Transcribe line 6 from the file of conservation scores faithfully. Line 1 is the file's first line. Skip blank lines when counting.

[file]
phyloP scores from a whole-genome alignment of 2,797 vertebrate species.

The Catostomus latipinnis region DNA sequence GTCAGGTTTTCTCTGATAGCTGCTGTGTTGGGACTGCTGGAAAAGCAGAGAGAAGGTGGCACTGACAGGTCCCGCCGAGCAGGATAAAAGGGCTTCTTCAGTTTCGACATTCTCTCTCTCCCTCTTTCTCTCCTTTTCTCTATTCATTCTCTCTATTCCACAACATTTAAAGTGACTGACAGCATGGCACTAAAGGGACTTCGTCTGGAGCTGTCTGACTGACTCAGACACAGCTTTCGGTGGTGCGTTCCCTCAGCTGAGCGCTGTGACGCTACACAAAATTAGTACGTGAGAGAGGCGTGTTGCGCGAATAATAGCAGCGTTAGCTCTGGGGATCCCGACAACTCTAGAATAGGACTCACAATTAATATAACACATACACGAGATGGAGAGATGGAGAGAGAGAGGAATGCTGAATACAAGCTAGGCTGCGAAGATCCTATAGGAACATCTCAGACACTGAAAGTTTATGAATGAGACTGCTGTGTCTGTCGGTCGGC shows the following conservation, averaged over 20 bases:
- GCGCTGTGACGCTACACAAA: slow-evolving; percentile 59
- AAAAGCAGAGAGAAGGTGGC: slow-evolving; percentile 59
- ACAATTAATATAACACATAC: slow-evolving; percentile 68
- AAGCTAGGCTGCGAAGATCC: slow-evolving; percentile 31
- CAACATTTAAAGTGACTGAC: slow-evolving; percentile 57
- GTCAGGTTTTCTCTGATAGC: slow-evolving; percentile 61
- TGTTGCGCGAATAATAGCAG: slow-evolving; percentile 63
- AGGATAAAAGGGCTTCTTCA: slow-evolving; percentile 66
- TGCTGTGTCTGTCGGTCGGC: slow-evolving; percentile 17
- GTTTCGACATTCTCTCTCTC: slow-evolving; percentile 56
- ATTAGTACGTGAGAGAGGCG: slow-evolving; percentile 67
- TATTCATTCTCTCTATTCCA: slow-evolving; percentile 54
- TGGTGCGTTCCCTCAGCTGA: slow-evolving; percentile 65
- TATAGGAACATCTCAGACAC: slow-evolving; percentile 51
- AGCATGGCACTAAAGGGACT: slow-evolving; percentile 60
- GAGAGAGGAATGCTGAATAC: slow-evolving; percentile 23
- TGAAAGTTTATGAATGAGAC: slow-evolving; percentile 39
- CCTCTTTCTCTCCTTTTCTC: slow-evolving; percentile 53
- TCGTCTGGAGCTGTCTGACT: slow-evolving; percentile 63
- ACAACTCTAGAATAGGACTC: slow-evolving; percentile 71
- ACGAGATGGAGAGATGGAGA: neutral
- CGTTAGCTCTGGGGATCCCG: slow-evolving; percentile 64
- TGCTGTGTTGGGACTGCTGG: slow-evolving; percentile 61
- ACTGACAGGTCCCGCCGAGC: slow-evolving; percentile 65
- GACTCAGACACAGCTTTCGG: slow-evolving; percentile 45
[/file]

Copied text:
- AAGCTAGGCTGCGAAGATCC: slow-evolving; percentile 31